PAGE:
To make this new method work, the FACT table (in this case the FactResellerSales) needs to include a column for each level in the hierarchy that may need to be used to filter. Therefore, CountryKey has to be added to the FactResellerSales table. This is best served from your underlying database, but to keep this entire solution in Power BI Desktop, I have added a cross reference table to the RLS_tables.xslx spreadsheet that links SalesTerritoryKey and CountryKey.


Pay attention to the new data model. Note that the relationship from DimSalesTerritory to the Security table has been removed. This change will be discussed a little later.


To get the CountryKey to exist in the FactResellerSales table, add the following calculated column using LOOKUPVALUE() function

With CountryKey in the FACT table, now create single direction relationship from Country table to FactResellerSales via the newly added column. You would repeat this process for additional dimensions such as District and Store in a real world scenario.


Handling the Dynamic RLS

For this most important part, I have to give credit to Kasper De Jonge (@Kjonge) for helping me. Removing the relationship between the Security table and DimSalesTerritory was key. We now have two paths to securing the FACT table and trying to navigate Active/Inactive relationships got too messy and I was unable to resolve.. This is where using LOOKUPVALUE() and MULTIPLE active ROLES at the same time worked.

In Manage Roles, create a new role named “Country Security” and use the following DAX.


The LOOKUPVALUE() function searches the email addresses in the security table for the currently logged in person and will find what CountryKey that they have access.

Create another Role named Sales Territory Security and use the following DAX.


Quite similarly, this is finding the SalesTerritoryKey that the person has access.

Now when we view the report as Bob, we are seeing all of the data for the United States with a single CountryKey in the security table instead of having to have a row for every territory.



What makes this especially powerful is that having multiple roles (one for Country and one for DimSalesTerritory) creates an “OR” condition between them… I am going to modify the Security table in my excel spreadsheet to include for Bob the ability to see data for the United Kingdom sales territory also.


Now Bob sees his Country information plus an additional sales territory.


Finishing Up

To round this out, we probably want to hide the Security table from being viewed in the report and also add a FALSE() DAX expression on the Security table in the two roles that we created so that if someone were to do an “Analyze in Excel” there would be no exposure to the table.





That is it! we have just solved a hierarchical Security structure being used with Dynamic RLS in Power BI. I didn’t feel that this topic of using a hierarchy in dynamic security was well covered in other posts so I hope that this helps.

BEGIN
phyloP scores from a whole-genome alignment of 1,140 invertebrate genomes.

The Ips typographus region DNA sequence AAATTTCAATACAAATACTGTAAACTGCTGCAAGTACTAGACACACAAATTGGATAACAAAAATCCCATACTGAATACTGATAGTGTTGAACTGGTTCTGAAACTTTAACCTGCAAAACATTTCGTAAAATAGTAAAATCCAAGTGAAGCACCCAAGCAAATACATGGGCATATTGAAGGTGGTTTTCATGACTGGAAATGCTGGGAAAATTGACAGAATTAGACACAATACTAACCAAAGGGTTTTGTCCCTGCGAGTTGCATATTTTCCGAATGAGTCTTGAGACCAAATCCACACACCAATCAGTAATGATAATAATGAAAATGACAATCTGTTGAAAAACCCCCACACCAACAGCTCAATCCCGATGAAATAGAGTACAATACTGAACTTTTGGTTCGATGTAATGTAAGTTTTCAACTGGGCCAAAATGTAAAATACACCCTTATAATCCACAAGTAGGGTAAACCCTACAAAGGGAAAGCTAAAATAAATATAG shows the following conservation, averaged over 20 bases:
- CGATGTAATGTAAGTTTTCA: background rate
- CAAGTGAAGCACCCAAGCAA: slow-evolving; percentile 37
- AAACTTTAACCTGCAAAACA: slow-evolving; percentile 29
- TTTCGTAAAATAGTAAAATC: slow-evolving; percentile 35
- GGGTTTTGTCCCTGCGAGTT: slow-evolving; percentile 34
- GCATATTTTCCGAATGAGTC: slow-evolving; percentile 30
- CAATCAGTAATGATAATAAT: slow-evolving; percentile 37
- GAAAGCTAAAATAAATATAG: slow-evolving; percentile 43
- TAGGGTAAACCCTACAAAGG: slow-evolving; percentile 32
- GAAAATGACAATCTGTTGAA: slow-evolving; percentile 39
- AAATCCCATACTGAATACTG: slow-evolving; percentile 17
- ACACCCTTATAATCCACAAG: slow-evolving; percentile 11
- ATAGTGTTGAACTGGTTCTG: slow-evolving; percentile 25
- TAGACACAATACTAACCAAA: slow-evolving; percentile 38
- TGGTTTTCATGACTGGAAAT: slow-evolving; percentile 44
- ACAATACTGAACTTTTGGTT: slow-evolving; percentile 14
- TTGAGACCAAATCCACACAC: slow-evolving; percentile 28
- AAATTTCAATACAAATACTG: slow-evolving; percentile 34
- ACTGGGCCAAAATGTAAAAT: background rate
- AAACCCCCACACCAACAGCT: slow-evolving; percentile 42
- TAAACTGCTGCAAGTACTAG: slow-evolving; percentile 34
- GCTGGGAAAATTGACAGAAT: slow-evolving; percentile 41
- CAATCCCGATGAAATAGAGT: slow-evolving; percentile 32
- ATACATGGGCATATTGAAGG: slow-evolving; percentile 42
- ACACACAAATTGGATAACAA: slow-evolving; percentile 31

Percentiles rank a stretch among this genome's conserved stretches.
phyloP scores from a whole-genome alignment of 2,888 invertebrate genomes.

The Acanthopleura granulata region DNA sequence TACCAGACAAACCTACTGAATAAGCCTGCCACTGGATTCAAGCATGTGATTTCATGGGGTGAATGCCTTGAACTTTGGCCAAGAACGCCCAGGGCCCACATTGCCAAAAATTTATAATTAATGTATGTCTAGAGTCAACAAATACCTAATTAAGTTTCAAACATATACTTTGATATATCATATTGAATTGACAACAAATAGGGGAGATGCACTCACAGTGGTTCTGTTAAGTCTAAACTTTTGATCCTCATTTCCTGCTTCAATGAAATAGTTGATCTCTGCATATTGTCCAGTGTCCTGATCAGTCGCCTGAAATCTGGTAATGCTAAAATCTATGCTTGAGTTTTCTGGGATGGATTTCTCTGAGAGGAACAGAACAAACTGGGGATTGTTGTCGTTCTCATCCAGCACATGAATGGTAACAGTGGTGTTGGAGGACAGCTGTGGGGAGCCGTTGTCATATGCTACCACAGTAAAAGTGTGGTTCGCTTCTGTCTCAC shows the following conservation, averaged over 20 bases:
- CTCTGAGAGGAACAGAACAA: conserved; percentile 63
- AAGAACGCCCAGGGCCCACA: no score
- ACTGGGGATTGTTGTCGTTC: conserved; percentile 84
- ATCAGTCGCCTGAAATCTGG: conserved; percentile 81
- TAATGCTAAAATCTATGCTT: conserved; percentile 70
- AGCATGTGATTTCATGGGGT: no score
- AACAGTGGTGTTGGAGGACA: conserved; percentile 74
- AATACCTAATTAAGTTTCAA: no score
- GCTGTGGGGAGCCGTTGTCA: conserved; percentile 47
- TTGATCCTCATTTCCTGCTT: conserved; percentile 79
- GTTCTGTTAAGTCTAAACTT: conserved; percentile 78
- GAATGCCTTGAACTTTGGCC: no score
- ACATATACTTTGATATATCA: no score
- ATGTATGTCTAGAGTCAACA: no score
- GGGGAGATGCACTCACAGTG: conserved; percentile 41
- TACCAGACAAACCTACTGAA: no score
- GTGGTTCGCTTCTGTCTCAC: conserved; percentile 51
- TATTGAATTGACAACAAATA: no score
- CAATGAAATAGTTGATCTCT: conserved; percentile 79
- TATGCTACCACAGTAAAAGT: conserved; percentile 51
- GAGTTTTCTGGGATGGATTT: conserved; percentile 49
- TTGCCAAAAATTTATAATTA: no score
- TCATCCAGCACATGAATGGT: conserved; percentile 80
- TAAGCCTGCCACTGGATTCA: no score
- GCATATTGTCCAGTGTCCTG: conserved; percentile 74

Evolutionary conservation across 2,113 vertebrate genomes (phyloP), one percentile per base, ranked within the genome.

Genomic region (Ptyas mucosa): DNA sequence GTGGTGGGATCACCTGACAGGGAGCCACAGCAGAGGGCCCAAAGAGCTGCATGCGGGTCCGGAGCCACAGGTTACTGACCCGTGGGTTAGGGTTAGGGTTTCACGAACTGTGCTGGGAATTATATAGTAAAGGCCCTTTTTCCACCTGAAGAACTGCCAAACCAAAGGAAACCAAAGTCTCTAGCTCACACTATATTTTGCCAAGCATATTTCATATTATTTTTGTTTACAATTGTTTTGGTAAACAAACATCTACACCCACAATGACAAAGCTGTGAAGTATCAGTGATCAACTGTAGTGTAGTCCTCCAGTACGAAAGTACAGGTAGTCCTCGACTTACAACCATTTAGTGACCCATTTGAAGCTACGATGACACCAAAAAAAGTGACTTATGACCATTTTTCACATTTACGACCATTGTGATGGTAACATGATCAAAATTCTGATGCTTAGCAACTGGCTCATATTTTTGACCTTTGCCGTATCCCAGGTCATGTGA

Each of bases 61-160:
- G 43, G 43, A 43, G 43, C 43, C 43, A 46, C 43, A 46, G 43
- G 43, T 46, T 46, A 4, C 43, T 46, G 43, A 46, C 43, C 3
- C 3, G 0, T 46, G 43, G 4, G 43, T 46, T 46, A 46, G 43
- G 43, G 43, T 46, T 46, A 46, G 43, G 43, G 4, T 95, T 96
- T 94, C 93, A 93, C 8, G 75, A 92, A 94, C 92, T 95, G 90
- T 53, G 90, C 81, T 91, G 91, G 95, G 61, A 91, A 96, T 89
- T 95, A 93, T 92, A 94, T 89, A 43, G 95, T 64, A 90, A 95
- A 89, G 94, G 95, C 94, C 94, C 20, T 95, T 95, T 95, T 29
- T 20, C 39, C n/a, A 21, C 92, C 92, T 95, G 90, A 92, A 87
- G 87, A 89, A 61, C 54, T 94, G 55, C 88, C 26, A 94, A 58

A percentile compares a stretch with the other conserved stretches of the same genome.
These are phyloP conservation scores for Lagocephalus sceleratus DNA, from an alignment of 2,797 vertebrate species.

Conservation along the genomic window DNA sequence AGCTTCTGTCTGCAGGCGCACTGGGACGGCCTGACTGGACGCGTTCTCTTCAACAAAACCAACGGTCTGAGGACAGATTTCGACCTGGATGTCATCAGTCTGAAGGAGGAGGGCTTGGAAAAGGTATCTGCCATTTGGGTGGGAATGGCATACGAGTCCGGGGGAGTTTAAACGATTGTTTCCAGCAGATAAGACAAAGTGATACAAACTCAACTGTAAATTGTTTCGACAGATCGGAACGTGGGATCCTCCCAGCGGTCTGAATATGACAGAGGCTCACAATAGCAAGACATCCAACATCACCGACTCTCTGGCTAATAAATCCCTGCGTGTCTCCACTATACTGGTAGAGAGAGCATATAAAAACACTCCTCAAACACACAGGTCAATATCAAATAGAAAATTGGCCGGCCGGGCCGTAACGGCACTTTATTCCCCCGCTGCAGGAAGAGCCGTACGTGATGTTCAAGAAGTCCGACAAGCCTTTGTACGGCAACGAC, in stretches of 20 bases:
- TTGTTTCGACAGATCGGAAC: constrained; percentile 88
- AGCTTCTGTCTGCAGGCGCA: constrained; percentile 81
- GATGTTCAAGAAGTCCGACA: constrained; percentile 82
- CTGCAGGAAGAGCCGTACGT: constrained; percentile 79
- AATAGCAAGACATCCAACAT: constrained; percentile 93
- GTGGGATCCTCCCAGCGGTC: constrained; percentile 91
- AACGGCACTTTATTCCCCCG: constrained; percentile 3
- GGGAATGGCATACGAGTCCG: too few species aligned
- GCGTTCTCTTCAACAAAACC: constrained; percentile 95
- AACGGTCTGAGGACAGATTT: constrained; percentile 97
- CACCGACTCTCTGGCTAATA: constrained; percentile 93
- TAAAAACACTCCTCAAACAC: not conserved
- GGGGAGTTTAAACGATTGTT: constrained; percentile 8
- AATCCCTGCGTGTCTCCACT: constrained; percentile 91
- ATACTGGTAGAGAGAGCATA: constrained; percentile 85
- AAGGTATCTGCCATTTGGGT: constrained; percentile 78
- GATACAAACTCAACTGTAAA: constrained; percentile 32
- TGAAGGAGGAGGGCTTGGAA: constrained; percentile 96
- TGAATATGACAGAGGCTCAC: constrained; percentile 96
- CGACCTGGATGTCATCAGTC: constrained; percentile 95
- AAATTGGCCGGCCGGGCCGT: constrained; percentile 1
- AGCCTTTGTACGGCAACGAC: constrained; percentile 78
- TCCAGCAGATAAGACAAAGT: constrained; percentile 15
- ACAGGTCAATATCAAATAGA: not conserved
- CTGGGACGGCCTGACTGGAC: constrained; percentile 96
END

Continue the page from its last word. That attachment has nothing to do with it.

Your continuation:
On a side note, if anyone has a good tutorial on how to better format wordpress sites (I feel like i am SHOUTING with this font) and restrict the numerous spam i get, please tweet me at @angryanalytics 🙂



Restricting Access in Power BI

“Let your data be free, man!”… Power BI is truly enabling a data culture in organizations across the world. It is allowing every business analyst and data savvy end user to get access to the data they need and allow them to share it easily with others. This gold mine of capability however presents challenges for security administrators that are heroically trying to protect Power BI users from themselves… maybe using the word “heroic” is a bit of an overstatement, but they really are trying to protect YOU from doing something that could in some cases maybe even get YOU fired!


Power BI default settings are intended for openness of your data… So, if you are tasked with being a Power BI administrator or simply a general security administrator for an organization that needs to protect sensitive data, below are the 5 things you will want to consider doing immediately when starting your Power BI journey.

There is a lot of good documenation available on these topics beyond what i have posted below, but this is a good starting point.

#1 – Publish to Web


When your first user from your email domain (let’s assume contoso.com) logs into http://powerbi.com they have the ability to Publish any content to the web to be publicly/anonymously available so that it can be easily accessed from a blog or news site. This is a really cool feature for individuals or small businesses but for companies trying to protect PII or PHI data, you need to turn this feature off unless you want each individual to have this responsibility to understand and protect the content they are sharing.

There are several global settings/switches available in Power BI from the Power BI administrator Portal. You can access the administrator portal by clicking the gear icon in the upper right of Power BI after you are logged in.


NOTE: this is only available to global administrators of your Office365 or Power BI PRO deployment. If you do not see this option after logging into powerbi.com, then you are not a global administrator or you have not bought any PRO licenses for your deployment of Power BI. Please see the bottom of this blog post on how to enable non global administrators to become Power BI administrators